Rock steady: Building a cottage around a solid foundation
Architect Charles Gane's cottage on a remote island in Georgian Bay is perched on top of rock, the shape of which he wanted to preserve. The open concept combines a love of outdoors with architecture that blends beautifully into its environment, Anya Georgijevic writes
J.P. Moczulski for The Globe and Mail
"If you get a chance, you should take in as much nature as you can," says Charles Gane, Toronto-based architect and partner at CORE Architects. A love of the outdoors led him to a remote island in Georgian Bay, where the architect designed a modern, solar-powered cottage that seamlessly blends into the environment. Its Douglas fir post-and-beam construction is perched on top of rock, the shape of which Gane wanted to preserve. "There was natural gully in the rock, so we used that as a place of entrance. The upper floor – the living room, dining room and kitchen – is like a long bridge: It lands on a rock on the lakeside and spans over," he says. The long and narrow, open-concept 900-square-foot space is for family gatherings, with the kitchen taking centre stage. "You have to go through it to get anywhere," says Gane. "And it becomes the hub."
With the nearest town being a 45-minute commute (15 minutes by boat and half an hour by car), Gane, his wife Robin (who does most of the cooking), and two teenage sons enjoy all their meals at the cottage. The spacious kitchen allows for ample storage, with an epic 18-foot island that offers space for multiple prep stations. The family hosts friends in their four-bedroom cottage and everyone likes to help in the kitchen, gathering around the large island comprised of laminated 2x4 pieces of Douglas fir. The woodsy surface is juxtaposed by a slick, stainless-steel sink from Ginger's, complementary appliances (Fisher & Paykel propane stove and Bosch fridge and dishwasher), and polished aluminium Déjà-vu stools by designer Naoto Fukasawa.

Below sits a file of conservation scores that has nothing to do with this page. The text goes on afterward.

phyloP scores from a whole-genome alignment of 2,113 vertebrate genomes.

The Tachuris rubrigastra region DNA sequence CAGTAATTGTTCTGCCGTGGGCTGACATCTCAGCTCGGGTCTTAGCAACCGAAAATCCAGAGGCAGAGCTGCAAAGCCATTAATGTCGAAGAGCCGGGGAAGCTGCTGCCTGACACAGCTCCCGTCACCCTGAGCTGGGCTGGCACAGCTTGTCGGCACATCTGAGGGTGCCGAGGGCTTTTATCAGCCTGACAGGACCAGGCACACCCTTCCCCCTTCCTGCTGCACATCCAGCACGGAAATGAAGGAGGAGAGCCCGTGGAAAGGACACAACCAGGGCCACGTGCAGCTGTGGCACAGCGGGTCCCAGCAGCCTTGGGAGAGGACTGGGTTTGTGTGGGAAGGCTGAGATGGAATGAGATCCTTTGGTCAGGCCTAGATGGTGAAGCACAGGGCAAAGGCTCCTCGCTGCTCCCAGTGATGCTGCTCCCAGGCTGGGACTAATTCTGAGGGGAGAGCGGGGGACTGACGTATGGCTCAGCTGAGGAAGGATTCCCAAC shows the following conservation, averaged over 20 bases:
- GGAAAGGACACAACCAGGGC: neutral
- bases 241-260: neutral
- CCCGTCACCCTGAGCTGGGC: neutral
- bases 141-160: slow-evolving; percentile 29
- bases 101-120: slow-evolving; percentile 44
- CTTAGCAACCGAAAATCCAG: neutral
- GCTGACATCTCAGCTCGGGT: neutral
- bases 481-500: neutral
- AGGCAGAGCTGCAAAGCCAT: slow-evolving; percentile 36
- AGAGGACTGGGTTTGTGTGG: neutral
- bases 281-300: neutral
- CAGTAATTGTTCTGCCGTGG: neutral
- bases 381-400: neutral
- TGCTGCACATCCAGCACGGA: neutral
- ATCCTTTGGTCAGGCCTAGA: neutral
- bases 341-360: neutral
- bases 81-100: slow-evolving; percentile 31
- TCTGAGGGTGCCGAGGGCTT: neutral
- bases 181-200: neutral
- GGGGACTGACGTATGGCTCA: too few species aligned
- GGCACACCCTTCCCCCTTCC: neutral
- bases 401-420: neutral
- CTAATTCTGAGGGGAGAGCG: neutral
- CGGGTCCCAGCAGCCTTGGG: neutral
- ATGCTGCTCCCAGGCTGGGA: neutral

The kitchen's backdrop is tiled in Stonetile's Piasentina limestone, chosen for its similarities to the surrounding rocks. "It's cut in layers so it looks like it's laid up like the stone," Gane says. (Piasentina is also used for the bathroom walls and showers.) Rowntree Custom Millwork built the lacquered MDF cabinetry, and the spanning Douglas fir bookshelf holding various mason jars, a selection of wine and reproductions of famed Group of Seven paintings. "One of the best things about the kitchen is the nook right next to it. The kids would be on their computers, and they would be part of the action. That was kind of a key element," he says.
The Gane family makes use of the six months that the cottage is accessible (the lake freezes over in cold weather), spending most of their spring and summer weekends hiking, kayaking and boating around Georgian Bay. The polished concrete radiant floors make the cleanup from the constant ins and outs easy, and keep the family warm during the cooler months. "Fall is great when you're up there. You turn on the radiant floors, and it's cold and windy outside. It makes a big difference having your feet warm," Gane says. Before the cottage was built, the family used to camp out on the vacant property. While their sleeping quarters have gotten substantially more luxurious, the cottage's vast glass panels create the illusion they are still in the great outdoors.
Special to The Globe and Mail